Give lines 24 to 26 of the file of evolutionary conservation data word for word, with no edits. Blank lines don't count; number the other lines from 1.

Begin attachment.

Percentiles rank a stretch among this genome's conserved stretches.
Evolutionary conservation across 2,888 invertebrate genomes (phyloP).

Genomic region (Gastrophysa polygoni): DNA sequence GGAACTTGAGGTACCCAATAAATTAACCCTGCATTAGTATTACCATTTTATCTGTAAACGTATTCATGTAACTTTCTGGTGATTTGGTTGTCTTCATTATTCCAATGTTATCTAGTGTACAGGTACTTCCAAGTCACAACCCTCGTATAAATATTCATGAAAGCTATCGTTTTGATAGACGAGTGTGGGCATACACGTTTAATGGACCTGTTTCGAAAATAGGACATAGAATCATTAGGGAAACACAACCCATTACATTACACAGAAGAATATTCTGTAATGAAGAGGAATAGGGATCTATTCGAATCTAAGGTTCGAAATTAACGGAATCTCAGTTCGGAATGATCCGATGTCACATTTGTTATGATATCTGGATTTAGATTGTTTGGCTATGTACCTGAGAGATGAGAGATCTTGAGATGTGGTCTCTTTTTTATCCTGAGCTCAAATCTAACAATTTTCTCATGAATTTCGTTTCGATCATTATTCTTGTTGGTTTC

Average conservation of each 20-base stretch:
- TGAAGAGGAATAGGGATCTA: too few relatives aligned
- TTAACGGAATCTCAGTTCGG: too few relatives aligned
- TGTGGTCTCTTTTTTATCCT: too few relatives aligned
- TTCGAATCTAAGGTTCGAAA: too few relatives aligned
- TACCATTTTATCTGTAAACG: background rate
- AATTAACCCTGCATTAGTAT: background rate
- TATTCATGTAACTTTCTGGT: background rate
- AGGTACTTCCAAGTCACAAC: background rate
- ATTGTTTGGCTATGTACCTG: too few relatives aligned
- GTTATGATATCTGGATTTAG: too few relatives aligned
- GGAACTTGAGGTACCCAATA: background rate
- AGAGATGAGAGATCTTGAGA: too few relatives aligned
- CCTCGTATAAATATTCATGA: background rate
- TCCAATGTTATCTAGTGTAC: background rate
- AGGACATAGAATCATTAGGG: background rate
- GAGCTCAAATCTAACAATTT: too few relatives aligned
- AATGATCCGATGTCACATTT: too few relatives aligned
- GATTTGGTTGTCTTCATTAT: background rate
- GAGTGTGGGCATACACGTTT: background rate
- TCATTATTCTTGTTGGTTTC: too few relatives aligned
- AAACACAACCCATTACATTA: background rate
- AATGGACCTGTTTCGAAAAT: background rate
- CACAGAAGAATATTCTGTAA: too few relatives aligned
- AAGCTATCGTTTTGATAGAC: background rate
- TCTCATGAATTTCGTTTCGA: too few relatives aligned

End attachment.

- TCATTATTCTTGTTGGTTTC: too few relatives aligned
- AAACACAACCCATTACATTA: background rate
- AATGGACCTGTTTCGAAAAT: background rate